In the past month or two, I have been really, really hard on the editors at The New York Times because of their mysterious — that word is carefully chosen — blind spot when it comes to basic, on-the-record facts about the beliefs, motives and tactics of the radical Islamist network Boko (“books”) Haram (“forbidden”) in Nigeria.
Rather than hit you with a wave of URLs, just click here for an earlier wrap-up of some of the basics. And here is a now-classic quote that offers an example of what’s happening in one of the world’s most influential newsrooms:
Boko Haram’s exact goals, beyond a generalized desire to undermine the secular Nigerian state, remain mysterious. Spokesmen purporting to be from the group sometimes release rambling videos, but these offer few clues of a coherent program or philosophy.
That still amazes me.
In previous posts, I praised a BBC background piece that nailed down many of the essential facts. You know, like the fact that the ultra-violent network’s official name is Jama’atu Ahlis Sunna Lidda’awati wal-Jihad, which in Arabic means “People Committed to the Propagation of the Prophet’s Teachings and Jihad” and the unofficial name, Boko Haram, is usually translated as “Western education is forbidden.” A crucial fact is that, in addition to slaughtering Christians and other minorities, Boko Haram specializes in killing Muslims who cooperate with the West, especially in the education of women and children.
Now, are other major newsrooms struggling with the blind spot that is seen at The Times? Yes and no. Consider this news feature in The Washington Post focusing on the history that looms over the story that is currently dominating the headlines, the kidnapping of 234 Nigerian school girls. Here is the top of that piece:
In 2010, long before the mass killing that now engulf Nigeria began, there was a masked man hoisting an AK-47, a stack of religious books and a promise. His named was Abubakar Shekau, the leader of the Islamic group Boko Haram, and in the 25-minute video clip, he promised to annihilate all traces of Western culture and education in Africa’s most populous nation.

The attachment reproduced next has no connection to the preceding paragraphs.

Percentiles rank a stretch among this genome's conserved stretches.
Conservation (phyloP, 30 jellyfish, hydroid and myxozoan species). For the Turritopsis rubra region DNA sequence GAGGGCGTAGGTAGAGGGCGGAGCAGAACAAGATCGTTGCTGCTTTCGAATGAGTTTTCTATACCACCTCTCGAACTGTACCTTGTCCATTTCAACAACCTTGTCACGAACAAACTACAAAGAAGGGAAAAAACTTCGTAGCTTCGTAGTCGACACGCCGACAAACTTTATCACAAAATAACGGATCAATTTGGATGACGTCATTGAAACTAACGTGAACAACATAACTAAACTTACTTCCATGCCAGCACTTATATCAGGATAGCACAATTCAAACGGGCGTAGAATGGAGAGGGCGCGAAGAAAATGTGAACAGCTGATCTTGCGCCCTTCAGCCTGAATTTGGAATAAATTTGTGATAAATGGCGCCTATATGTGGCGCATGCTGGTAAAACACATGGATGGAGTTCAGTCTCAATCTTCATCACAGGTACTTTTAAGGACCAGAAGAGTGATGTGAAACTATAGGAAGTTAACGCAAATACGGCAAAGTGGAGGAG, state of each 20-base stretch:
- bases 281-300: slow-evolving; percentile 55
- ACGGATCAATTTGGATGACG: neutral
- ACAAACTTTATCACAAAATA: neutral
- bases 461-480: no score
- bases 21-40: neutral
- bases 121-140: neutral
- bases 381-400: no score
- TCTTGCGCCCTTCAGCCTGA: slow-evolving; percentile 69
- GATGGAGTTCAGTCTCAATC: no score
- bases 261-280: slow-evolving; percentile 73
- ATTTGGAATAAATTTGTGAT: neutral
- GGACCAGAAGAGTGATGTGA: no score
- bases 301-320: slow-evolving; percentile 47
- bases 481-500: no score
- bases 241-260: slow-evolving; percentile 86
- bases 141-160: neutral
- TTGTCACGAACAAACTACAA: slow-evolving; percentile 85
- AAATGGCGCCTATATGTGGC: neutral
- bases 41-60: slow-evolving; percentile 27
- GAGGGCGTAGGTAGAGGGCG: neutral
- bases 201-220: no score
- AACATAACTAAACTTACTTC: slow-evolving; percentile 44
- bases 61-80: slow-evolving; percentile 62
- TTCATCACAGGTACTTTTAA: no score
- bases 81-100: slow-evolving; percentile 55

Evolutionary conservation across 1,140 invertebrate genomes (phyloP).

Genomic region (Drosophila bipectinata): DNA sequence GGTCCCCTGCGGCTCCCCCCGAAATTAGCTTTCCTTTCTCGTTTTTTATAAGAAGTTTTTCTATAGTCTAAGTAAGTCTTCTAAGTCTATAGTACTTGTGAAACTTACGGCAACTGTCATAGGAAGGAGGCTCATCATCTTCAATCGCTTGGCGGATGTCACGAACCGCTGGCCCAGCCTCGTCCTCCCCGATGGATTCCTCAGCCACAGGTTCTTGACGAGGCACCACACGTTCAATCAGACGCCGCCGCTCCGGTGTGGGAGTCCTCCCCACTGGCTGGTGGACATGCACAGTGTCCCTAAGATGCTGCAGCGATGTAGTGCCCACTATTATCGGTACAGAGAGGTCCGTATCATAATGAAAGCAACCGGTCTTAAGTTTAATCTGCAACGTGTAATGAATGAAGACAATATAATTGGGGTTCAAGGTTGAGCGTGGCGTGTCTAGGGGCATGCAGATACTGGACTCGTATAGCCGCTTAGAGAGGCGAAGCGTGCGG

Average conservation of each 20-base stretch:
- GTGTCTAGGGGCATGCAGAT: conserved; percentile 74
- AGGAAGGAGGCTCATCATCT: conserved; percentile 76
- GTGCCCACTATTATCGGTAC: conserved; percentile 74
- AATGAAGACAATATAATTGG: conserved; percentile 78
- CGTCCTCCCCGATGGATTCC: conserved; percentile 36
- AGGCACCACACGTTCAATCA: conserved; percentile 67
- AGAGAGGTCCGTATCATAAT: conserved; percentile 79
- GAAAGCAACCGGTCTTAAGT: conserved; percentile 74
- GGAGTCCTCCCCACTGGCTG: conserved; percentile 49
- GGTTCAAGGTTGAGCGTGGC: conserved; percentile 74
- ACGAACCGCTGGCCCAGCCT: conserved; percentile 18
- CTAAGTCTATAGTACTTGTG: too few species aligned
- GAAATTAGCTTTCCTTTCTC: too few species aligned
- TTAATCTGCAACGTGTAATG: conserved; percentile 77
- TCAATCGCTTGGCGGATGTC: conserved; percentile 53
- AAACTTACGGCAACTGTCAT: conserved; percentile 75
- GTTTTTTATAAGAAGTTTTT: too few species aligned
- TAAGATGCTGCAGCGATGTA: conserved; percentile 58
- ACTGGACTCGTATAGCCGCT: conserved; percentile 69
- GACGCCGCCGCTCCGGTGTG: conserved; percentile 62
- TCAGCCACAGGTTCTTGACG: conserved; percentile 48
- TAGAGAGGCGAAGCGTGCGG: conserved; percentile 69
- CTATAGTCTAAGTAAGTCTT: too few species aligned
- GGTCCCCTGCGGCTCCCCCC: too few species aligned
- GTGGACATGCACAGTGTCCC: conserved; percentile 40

It would start with a prison break. Two months after the video’s release, dozens of armed militants belonging to the group stormed a prison and freed 150 Boko Haram members, and 700 more inmates. Then on Christmas Eve, the group unleashed a flurry of bomb attacks in Nigeria that killed 38 Christians worshiping at church or shopping for gifts. “We will continue with our attacks on disbelievers and their allies and all those who help them,” the group said.
As the months and years passed, the number killed by Boko Haram rose inexorably.
So, to the present day. Was there a “mysterious” motive for the kidnappings at the school? The Post piece is direct and to the point:
The fact that the girls were in school speaks to the motive. The terror group, which has not claimed responsibility for the abductions, has roots in an anti-education ideology. Its disdain for an education model left behind by Britain is manifested both in the translation of the group’s name — “Western education is sinful” — and its terror attacks.
The group rose out of the aftermath of the Sept. 11, 2001, attacks on the United States. A 30-year-old man named Muhammad Yusuf, who blamed British pedagogy for all the country’s problems, founded the group that would become Boko Haram in northern Nigeria. According to Mathieu Guidere, a professor of Islamic studies at the University of Toulouse, the young leader introduced a Taliban-inspired model of teaching that rejected Darwin, among other thinkers, in favor of so-called Koranic sciences. The schools lured the unemployed, the impoverished, the students who had flunked out of government universities.
Preaching the necessity of Sharia law, the group grew in number and ferocity after Yusuf’s death in 2009.
Now, was that hard? The motive isn’t mysterious at all. It shows up over and over in Boko Haram’s actions and pronouncements. It’s right there in the history.
So what is so mysterious about all of this. I’ll keep asking.